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Review
. 2007 May 15;404(1):1-13.
doi: 10.1042/BJ20070140.

Sirtuins in Mammals: Insights Into Their Biological Function

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Free PMC article
Review

Sirtuins in Mammals: Insights Into Their Biological Function

Shaday Michan et al. Biochem J. .
Free PMC article

Abstract

Sirtuins are a conserved family of proteins found in all domains of life. The first known sirtuin, Sir2 (silent information regulator 2) of Saccharomyces cerevisiae, from which the family derives its name, regulates ribosomal DNA recombination, gene silencing, DNA repair, chromosomal stability and longevity. Sir2 homologues also modulate lifespan in worms and flies, and may underlie the beneficial effects of caloric restriction, the only regimen that slows aging and extends lifespan of most classes of organism, including mammals. Sirtuins have gained considerable attention for their impact on mammalian physiology, since they may provide novel targets for treating diseases associated with aging and perhaps extend human lifespan. In this review we describe our current understanding of the biological function of the seven mammalian sirtuins, SIRT1-7, and we will also discuss their potential as mediators of caloric restriction and as pharmacological targets to delay and treat human age-related diseases.

Figures

Figure 1
Figure 1. Sirtuin enzymatic activities
Sirtuins are NAD+-dependent deacetylases and mono-ADP-ribosyl transferases that regulate a wide array of proteins involved in metabolism and cell survival. The ε-acetyl lysine residues of the target protein serve as substrates for sirtuin deacetylation, which generate 2′-OAADPr as a by-product. NAM, nicotinamide.
Figure 2
Figure 2. Mammalian sirtuins
Mammals have seven sirtuins, SIRT1–7. All have an NAD+-dependent catalytic core domain that may act preferentially as a mono-ADP-ribosyl transferase (ART) and/or NAD+-dependent deacetylase (DAC). Additional N-terminal and/or C-terminal sequences of variable length may flank this core domain. The seven sirtuins show different cellular localization. Reprinted from Biochemical and Biophysical Research Communications, 273, Frye, R.A., Phylogenetic classification of prokaryotic and eukaryotic Sir2-like proteins, 793–798, © 2000, with permission from Elsevier.
Figure 3
Figure 3. Classification of mammalian sirtuins
The seven mammalian sirtuins are classified into four classes according to molecular phylogenetic analysis [33]. Sirtuins from Class II, Class III and Class U (undetermined) seem to have evolved earlier than the other classes. Thus, SIRT4 and SIRT5 may be the most ancient mammalian sirtuins. Class I and Class IV sirtuins, which group SIRT2 and SIRT3 and SIRT6 and SIRT7 respectively, are only present in eukaryotes. C. alb, Candida albicans; C. ele, Caenorhabditis elegans, D.mel, Drosophila melanogaster; P. fal, Plasmodium falciparum; T. mar, Termatoga maritime.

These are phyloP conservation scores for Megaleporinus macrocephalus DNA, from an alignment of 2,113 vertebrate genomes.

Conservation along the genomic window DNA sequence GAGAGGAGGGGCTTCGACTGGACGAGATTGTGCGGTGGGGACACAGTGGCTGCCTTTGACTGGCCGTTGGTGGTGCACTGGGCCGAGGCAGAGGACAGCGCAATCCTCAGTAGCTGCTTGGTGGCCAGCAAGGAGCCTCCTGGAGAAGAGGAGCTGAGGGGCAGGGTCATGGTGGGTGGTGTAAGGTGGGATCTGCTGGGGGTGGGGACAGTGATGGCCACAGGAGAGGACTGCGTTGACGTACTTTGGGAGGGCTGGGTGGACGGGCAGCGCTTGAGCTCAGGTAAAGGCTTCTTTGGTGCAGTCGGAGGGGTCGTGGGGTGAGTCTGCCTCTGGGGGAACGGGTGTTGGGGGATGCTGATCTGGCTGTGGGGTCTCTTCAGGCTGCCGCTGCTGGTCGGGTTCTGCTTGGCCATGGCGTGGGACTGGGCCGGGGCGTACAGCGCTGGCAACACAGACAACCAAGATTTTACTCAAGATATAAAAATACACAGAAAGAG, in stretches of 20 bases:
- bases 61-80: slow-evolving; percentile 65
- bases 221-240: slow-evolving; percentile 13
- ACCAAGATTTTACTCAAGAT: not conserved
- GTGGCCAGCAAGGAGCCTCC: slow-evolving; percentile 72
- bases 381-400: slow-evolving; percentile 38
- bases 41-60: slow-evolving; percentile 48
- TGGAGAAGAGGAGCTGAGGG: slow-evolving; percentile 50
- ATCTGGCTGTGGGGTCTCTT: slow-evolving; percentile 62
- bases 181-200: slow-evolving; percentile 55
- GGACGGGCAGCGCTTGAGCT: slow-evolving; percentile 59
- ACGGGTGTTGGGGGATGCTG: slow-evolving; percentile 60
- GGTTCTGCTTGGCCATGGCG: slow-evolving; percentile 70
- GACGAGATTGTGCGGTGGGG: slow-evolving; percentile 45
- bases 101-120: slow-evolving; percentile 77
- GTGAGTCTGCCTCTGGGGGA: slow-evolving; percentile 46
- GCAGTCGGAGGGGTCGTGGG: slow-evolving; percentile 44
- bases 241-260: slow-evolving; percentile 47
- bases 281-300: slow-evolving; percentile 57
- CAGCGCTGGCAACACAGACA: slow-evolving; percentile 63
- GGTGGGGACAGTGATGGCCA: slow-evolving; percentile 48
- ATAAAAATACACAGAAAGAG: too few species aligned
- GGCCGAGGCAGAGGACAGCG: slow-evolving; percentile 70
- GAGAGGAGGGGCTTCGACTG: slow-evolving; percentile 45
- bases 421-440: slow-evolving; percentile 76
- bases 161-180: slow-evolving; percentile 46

Figure 4
Figure 4. Cellular functions of mammalian sirtuins
Sirtuins regulate a variety of process in mammalian cells. For example, in the nucleus, SIRT1 modulates chromatin structure by deacetylating specific lysine residues in histones H1, H3 and H4. Also, SIRT1 alters gene expression by targeting Lys1020 and Lys1024 of p300. Deacetylation of Tat by SIRT1 promotes HIV-1 replication. SIRT1 complexes with PML and mediates p53 deacetylation, thus protecting cells from senescence. SIRT1 represses muscle differentiation by two different mechanisms that involve MyoD: (i) in co-operation with PCAF and (ii) by deacetylating Lys424 of MEF2, which promotes its sumoylation by HDAC4, leading to suppression of myogenic genes. SIRT1 interacts with PPAR-γ and aP2 promoters, as well as with the PPAR-γ cofactors NcoR and SMRT to inhibit adipogenesis. Interactions of SIRT1 with BCL11A or Hes1/Hey2, and SIRT2 with the homeobox transcription factor, HOXA10, may regulate development. Glucose metabolism and energy modulated through deacetylation of PCG-1α and transcriptional repression of UCP2 respectively. SIRT6 mainly localizes to heterochromatin to regulate base excision repair, and SIRT2 shuffles from the cytoplasm to the nucleus during mitosis, where it deacetylates Lys16 of histone H4. In the nucleolus, SIRT7 activates RNA Pol I transcription, whereas SIRT1 represses it by deacetylating TAFI68. Cytoplasmic SIRT1 and mitochondrial SIRT3 deacetylate and activate AceCS1 and AceCS2 respectively. SIRT4 mono-ADP-ribosylates GDH, which inhibits amino-acid-stimulated insulin secretion. AC, acetylation.
Figure 5
Figure 5. SIRT1 in regulating apoptosis and cell survival
Different apoptotic and cell survival pathways regulated by SIRT1. Refer to the text for details. Whether or not SIRT1 is a tumour suppressor or oncogene in vivo is, as yet, unclear.
Figure 6
Figure 6. SIRT1 and SIRT2 localize differentially in the brain
Immunofluorescence microscopy using specific SIRT1 and SIRT2 antibodies in cortex, hippocampus and striatum. SIRT1 (green) co-localizes with the neuronal marker NeuN (red) and DAPI (4′,6-diamidino-2-phenylindole; blue) in cortical neurons, hippocampal granular neurons and striatal neurons, while SIRT2 does not co-label with NeuN (neuron-specific nuclear-proteins) or DAPI; it mainly co-localizes with the fibres of myelinated axons in white matter and oligodendrocytes. Samples were processed as described previously [141].

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